Several hundred Tyson Foods workers have been vaccinated as of mid-February, and the company anticipates that another 1,000 staff members in Illinois, Missouri, and Virginia will receive doses this month, the company said.

JBS USA/Pilgrim’s
Beef and pork processor JBS USA and poultry products firm Pilgrim’s Pride Corporation said in late January that a $100 incentive bonus will be provided to workers who receive a COVID-19 vaccine to encourage staff to participate the companies’ vaccination program.

“Our goal in offering this extra pay to our team members is to remove any barriers to vaccination and incentivize our team members to protect themselves,” JBS USA chief executive officer Andre Nogueira stated in a release on the introduction of incentive. “With nearly 66,000 US team members, we are hopeful this initiative will lead to high vaccination participation rates that will benefit our workforce and the rural communities and cities in which they live and work across America.”

On February 12, JBS USA announced that about 700 of its workers at its pork production facility in Beardstown, IL were administered the Pfizer vaccine. The plant’s staff “were enthusiastic to be vaccinated,” according to the company, and the entire allotment of doses provided by local public health authorities was used. JBS described the effort as “the largest vaccination effort to date at a red meat facility.”

Foster Farms
Poultry processor Foster Farms announced the launch of its vaccination program this month. About 1,000 workers at its poultry plant in Fresno, CA are slated to receive the Moderna COVID vaccine. To accomplish the task, the company is working with the county’s public health department and Vons Pharmacy.

“Foster Farms hopes this program will serve as a model for vaccination at other company facilities and for the entire California food processing industry,” Foster Farms stated in a release announcing the effort at the California site.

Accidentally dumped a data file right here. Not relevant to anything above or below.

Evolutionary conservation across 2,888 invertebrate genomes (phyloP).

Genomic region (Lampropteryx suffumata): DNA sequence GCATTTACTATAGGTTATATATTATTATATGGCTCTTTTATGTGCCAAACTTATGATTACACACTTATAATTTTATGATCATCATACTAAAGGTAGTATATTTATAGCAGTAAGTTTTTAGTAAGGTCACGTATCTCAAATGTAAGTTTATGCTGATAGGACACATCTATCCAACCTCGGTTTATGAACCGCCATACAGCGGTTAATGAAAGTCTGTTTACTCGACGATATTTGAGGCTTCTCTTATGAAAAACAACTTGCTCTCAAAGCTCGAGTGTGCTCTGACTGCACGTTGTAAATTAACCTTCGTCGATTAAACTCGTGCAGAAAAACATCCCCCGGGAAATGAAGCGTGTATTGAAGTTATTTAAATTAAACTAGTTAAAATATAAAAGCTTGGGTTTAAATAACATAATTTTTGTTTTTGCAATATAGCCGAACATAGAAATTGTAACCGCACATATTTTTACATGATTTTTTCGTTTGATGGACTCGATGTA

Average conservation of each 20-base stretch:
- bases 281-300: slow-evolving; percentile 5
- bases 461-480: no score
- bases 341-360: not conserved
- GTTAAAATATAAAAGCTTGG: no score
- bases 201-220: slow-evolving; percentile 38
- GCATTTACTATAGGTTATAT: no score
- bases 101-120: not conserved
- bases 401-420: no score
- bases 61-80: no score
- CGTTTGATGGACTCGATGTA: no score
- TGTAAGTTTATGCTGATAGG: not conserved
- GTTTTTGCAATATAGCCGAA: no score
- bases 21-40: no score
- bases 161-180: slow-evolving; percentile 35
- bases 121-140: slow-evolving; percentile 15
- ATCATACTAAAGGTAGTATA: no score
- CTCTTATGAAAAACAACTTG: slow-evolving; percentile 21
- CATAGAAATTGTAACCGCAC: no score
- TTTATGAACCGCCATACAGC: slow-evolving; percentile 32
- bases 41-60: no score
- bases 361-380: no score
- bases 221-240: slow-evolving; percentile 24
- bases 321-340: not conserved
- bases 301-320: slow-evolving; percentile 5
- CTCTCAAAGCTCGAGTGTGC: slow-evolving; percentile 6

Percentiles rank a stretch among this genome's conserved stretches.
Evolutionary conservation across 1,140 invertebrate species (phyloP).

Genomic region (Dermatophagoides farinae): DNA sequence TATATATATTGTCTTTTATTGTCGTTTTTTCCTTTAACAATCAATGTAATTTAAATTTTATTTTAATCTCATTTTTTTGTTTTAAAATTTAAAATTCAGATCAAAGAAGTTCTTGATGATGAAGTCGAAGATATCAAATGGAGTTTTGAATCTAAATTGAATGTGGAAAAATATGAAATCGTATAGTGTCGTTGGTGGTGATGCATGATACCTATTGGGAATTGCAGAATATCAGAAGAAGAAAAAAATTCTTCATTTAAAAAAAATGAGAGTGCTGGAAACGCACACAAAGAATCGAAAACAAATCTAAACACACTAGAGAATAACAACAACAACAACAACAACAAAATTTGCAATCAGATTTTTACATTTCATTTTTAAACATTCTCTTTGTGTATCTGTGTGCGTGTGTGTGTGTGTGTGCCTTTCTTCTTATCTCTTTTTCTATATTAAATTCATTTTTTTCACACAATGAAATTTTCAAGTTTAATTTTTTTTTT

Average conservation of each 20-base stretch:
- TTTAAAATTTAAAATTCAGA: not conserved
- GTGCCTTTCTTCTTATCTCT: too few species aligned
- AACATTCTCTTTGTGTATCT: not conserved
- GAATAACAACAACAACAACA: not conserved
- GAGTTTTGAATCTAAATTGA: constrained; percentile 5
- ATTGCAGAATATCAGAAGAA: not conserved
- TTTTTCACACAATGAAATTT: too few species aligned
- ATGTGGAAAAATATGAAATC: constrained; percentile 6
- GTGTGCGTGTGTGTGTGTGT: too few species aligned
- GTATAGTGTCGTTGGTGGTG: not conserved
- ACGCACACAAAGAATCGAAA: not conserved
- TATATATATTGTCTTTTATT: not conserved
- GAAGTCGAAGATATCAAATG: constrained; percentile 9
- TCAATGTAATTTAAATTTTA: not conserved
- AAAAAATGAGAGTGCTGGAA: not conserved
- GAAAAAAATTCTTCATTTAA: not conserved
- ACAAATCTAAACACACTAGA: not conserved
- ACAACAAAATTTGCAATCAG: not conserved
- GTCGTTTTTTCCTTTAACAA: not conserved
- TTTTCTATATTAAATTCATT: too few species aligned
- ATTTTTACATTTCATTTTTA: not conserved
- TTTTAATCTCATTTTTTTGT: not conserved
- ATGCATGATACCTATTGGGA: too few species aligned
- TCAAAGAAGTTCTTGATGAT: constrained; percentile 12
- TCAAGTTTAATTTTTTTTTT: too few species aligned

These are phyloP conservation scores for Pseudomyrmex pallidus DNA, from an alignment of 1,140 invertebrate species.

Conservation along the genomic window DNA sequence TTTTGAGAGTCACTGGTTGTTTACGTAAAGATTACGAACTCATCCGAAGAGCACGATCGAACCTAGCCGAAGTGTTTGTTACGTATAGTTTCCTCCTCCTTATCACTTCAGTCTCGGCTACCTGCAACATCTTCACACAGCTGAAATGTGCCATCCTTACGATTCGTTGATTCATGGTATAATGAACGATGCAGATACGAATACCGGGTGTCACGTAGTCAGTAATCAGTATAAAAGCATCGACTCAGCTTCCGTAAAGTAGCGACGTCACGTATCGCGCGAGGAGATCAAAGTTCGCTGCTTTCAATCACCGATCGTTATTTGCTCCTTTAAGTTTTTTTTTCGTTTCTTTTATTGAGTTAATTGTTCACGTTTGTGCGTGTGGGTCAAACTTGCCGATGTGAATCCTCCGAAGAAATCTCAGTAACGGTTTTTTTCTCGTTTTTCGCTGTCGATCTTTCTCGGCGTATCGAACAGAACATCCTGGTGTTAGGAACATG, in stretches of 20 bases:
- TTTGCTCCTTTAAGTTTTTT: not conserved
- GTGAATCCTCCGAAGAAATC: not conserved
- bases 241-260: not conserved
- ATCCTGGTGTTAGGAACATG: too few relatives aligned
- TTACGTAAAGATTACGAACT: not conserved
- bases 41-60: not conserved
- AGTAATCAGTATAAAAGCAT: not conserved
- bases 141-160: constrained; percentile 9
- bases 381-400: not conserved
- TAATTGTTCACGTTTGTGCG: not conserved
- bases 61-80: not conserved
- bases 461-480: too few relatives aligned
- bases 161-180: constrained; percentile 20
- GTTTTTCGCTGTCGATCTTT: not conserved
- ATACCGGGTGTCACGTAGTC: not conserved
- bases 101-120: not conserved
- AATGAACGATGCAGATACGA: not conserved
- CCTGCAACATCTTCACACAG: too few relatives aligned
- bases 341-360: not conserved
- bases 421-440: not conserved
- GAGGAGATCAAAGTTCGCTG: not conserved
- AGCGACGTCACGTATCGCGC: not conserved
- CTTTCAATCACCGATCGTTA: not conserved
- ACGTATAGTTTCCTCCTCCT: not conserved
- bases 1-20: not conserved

The Fresno County Department of Public Health said the vaccination program at Foster Farm’s Fresno plant will allow officials to learn how to implement vaccination clinics at worksites, use new communication strategies, give the vaccine in different workplace settings, and gain a better understanding of vaccine uptake.

It is unclear when the company expects to provide vaccines to workers at other production facilities in its network.

The Road Ahead
While the meat industry starts to vaccinate its workforce, the road ahead may have some bumps and potholes. For one, it is uncertain how many meatpacking workers will opt for vaccination. Managers of the Lincoln Premium Poultry plant in Fremont, NE told PBS and NPR affiliate NetNebraska that only 40% of the facility’s workers want to receive a dose.

Trepidation about side effects or concerns about the effectiveness of the vaccines may lead some meatpacking to decline the doses they are offered. Companies and public health officials will have to work to combat disinformation or negative perceptions about the drugs in order to drive higher participation. Financial incentives, like paid bonuses, may prove to be successful in encouraging workers to receive their doses, but it will take time to see if this approach is effective or not.

Vaccination programs may also hit a roadblock if there are interruptions in the vaccine supply chain or securing enough doses in vaccine allocations from state and county public health departments. Another area of potential concern is that smaller meat processing operations may have more difficulties gaining access to vaccine doses compared with larger companies with more resources like Tyson. Workers in certain states or locations may be at a disadvantage, depending on local supplies and regulations.

As the pandemic’s challenges evolve – from new variants to shifting recommendations and regulations – it is clear that it will take close cooperation between meat companies, trade organizations, regulators, and other stakeholders to ensure the success of these efforts.

About the Author(s)

John S. Forrester

former Managing Editor, Powder & Bulk Solids

John S. Forrester is the former managing editor of Powder & Bulk Solids.